First and foremost, you should never drink and drive. The best and easiest way to avoid getting a DUI is not to get behind the wheel after drinking. DUIs are serious offenses and can have a major impact on your life for many years if you’re convicted. It’s important to stay calm, cooperate with law enforcement, and enlist the help of an attorney skilled in handling DUI cases.
J.J. Evans, a criminal defense attorney with Thurmond Kirchner & Timbes, P.A., is a former police officer and S.C. Law Enforcement Division agent. He shares these six helpful tips to follow if faced with a DUI:
- Find a safe place to pull over. If the officer has activated his blue lights, he is indicating that you should pull over. Use your turn signal and slowly and carefully pull over to the side of the road. When looking for a spot to pull over to, think “safety first” for both you and the officer. Look for an area with a wide shoulder so passing traffic isn’t a hazard. If it’s nighttime, look for place that is lit if possible. Stay in the car, keep your hands on the wheel, and calmly wait for the police officer to approach your motor vehicle. You want to think clearly and remain calm when a traffic stop is initiated.
- Provide your license and vehicle information. Have your papers in order and be ready to produce your driver's license, registration, and insurance card. Stay calm and remember the police are watching to see how you perform the maneuvers involved in gathering these credentials. You should always have your proof of insurance, vehicle registration, and driver's license where you can obtain them quickly and easily.
- Be polite to the officer. The police officer who pulled you over will write your police report. This report will be very important for your upcoming trial if you are charged with DUI. It is the document by which the officer will likely recall the details his or her interaction with you. If you are cooperative and nice, the police report may reflect that.
- Invoke your right to remain silent. When you are pulled over, let the officer do most of the talking. Don't interrupt, don't be argumentative, and don't say anything that the officer can record and use against you. You have the right to invoke the Fifth Amendment, which means you have the right to refrain from answering any and all questions the police officer asks you. If you wish to remain silent you should say that your attorney advised you not to answer any questions without him or her present.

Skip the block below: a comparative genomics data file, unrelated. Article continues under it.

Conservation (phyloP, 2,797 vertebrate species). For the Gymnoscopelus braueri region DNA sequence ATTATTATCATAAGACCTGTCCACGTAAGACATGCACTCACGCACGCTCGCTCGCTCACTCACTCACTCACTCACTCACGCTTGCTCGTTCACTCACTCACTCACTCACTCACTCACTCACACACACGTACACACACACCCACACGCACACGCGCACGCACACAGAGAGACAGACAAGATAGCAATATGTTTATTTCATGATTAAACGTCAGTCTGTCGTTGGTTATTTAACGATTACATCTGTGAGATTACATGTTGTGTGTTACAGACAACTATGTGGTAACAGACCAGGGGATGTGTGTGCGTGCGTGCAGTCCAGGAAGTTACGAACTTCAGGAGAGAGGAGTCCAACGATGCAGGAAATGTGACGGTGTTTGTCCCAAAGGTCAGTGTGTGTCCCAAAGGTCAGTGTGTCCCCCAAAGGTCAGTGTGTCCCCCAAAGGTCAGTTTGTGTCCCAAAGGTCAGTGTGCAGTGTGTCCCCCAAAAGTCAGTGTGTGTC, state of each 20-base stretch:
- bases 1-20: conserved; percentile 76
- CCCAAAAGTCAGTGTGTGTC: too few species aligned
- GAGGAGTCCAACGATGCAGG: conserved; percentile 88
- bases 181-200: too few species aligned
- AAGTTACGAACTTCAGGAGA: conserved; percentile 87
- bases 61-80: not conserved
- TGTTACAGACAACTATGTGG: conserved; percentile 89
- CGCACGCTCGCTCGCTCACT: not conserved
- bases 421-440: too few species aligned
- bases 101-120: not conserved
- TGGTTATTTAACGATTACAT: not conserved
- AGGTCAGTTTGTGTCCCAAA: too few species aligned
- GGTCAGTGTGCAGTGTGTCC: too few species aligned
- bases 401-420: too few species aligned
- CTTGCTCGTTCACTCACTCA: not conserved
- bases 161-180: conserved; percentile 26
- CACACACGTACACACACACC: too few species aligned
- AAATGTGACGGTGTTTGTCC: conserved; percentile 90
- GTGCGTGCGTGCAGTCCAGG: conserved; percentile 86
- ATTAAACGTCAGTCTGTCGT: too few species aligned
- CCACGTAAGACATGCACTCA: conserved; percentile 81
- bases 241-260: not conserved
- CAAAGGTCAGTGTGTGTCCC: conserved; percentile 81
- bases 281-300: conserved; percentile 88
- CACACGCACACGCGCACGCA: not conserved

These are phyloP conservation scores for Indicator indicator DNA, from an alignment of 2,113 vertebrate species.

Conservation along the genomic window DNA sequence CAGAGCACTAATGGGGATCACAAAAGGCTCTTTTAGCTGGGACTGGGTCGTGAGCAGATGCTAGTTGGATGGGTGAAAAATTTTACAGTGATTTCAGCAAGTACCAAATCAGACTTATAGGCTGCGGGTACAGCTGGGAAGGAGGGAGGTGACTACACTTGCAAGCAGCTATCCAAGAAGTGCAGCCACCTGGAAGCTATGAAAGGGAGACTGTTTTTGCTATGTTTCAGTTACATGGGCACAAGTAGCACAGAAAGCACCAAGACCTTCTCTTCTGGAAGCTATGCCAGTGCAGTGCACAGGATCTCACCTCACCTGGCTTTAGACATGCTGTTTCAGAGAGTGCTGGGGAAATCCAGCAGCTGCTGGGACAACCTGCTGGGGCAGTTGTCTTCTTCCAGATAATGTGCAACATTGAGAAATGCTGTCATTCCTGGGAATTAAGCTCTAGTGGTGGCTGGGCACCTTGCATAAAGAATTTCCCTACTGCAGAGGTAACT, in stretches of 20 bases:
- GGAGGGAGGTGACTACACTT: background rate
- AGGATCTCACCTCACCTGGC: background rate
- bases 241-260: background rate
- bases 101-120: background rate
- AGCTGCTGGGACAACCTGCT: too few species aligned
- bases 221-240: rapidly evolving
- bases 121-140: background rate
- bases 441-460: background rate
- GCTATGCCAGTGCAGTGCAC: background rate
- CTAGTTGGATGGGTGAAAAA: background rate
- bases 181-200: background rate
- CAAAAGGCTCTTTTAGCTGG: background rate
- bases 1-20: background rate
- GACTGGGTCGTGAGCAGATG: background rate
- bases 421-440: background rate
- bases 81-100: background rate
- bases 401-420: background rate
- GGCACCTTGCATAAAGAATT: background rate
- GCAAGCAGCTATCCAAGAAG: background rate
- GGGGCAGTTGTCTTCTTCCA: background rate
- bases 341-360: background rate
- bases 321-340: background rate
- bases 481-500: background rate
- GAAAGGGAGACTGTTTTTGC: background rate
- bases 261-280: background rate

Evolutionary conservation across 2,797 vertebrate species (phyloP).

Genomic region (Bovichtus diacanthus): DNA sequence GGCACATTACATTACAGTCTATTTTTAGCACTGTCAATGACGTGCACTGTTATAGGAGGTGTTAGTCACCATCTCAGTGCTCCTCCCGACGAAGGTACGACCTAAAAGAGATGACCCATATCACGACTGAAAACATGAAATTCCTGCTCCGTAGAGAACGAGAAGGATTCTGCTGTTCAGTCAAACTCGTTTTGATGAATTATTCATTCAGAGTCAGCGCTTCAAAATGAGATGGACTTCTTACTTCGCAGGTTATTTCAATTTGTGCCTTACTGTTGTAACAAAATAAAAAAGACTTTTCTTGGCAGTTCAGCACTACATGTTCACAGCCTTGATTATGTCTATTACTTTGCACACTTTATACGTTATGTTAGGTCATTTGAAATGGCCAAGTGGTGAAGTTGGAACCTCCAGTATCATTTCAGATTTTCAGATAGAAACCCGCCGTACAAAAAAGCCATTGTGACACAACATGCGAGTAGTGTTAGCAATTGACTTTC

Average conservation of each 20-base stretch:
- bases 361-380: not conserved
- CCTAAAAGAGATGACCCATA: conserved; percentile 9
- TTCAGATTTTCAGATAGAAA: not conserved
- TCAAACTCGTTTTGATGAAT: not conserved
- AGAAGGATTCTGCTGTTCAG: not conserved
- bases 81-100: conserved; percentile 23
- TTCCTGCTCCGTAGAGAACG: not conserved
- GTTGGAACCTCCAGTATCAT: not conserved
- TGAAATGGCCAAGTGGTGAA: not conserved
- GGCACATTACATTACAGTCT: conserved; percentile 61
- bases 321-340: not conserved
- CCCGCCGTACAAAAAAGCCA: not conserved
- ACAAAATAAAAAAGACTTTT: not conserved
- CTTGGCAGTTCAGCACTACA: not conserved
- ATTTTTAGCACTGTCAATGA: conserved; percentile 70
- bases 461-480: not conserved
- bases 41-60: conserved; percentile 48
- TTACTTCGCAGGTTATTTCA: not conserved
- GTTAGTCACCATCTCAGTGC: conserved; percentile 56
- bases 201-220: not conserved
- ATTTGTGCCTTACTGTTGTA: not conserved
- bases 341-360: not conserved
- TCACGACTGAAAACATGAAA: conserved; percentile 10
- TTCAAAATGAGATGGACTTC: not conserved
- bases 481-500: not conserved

- Don’t volunteer. If you have consumed any intoxicating substance (alcohol or drugs), you should decline to participate in any field sobriety exercises. Don't do eye tests, alphabet tests, counting tests, agility tests, walking tests, balance tests, or roadside breath tests. You can fail these tests even if you are not under the influence of alcohol because of the time of day, poor balance, a medical condition or poor vision. Refusing a field sobriety test will reduce the amount of evidence that may be used against you in front of a judge or jury and will avoid the risk of a flawed or defective test result. Unlike the chemical test refusal, there are no legal penalties for refusing to take a field sobriety test. In South Carolina, if you refuse a breath test, you will automatically have your driver’s license suspended for at least 6 months.
- Get a DUI attorney. Ask to be allowed to speak to an attorney as soon as possible. The officer does not have to stop the arrest or booking process to allow you to call an attorney, but you should put it on the record that you want a lawyer. After you make this statement, do not make any other statements about your case.
Remember, the guaranteed way to avoid a DUI conviction is to never drink and drive. Call a cab or take an Uber. It is much safer and cheaper than a DUI conviction.
The legal information in this article is not intended to be a substitute for seeking personalized legal advice from an attorney licensed to practice in your jurisdiction. This article is for informational and advertising purposes only. The information herein is not legal advice in any fashion and should not be used as such.